I asked myself, could this action ever be redeemed? Can it be forgiven? Can the invaders/settlers be forgiven for this evil action? I say NO, it is Beyond Redemption.

I believe the original slaughter itself is beyond redemption, there is no way that it can be redeemed. We can never forget these actions; they set the stage for the ongoing relationship between settler states and indigenous ways of being. I often wonder if the relationship can ever be repaired? Can decolonization ever become a reality? There is so much cognitive dissonance and racism that I doubt it. The damage that one action caused will be reverberated forever or until decolonization and individuals take responsibility for their histories and current actions. (“Beyond Redemption and the Buffalo”)

The “original slaughter” that Stimson refers to is in regards to both the human and nonhuman victims, thus again reiterating the historically intertwined identity of both subjects. What Stimson highlights in his response is that the colonial trauma experienced by the Plains Indigenous people and buffalo cannot be redeemed, but must be rememberedthus implying a call to action. For Stimson, the act of remembering is actualized through his art, which gives access to a shared history between Indigenous and settler people. I suggest that by reminding the spectator of the tragedies of colonial history and emphasizing the buffalo’s cultural importance, Stimson is able to decolonize Western views by offering new perspectives on interspecies relations in his art. The action of decolonization that Stimson’s art encourages the non-Indigenous spectator to engage with therefore leads to a better understanding of the collaborative relationship between the buffalo and Plains Indigenous people.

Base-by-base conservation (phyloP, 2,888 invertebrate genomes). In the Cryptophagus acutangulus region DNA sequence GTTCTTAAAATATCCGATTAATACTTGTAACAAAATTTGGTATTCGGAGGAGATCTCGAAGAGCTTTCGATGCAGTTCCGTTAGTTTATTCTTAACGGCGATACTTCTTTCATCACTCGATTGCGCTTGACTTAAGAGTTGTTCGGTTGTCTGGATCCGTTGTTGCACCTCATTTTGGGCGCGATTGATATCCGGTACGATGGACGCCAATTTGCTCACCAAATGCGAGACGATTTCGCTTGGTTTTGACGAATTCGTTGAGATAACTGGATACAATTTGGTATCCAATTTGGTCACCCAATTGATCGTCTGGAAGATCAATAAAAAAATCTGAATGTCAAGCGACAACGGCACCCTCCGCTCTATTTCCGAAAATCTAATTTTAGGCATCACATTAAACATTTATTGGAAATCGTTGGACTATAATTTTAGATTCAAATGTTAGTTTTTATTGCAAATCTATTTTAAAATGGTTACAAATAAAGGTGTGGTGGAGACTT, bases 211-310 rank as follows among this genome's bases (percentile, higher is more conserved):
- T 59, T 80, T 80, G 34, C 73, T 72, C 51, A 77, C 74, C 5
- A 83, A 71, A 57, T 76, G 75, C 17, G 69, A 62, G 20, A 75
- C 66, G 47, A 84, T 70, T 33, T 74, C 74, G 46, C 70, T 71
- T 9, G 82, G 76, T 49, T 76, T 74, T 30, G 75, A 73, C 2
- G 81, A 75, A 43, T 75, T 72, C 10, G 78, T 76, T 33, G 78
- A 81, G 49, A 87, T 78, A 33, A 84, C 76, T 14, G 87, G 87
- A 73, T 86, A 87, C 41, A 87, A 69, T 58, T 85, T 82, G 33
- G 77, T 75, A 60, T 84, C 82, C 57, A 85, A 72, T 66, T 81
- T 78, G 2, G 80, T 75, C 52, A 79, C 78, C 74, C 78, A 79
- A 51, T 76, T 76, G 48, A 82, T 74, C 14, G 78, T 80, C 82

In the installation Beyond Redemption 3, a large stuffed buffalo is mounted on a red platform, encircled by ten buffalo-robed figures. The central buffalo in the middle of the work assumes the role of a teacher, distinguished by its size and authoritative stance, while the robed-figures resemble the roles of pupils.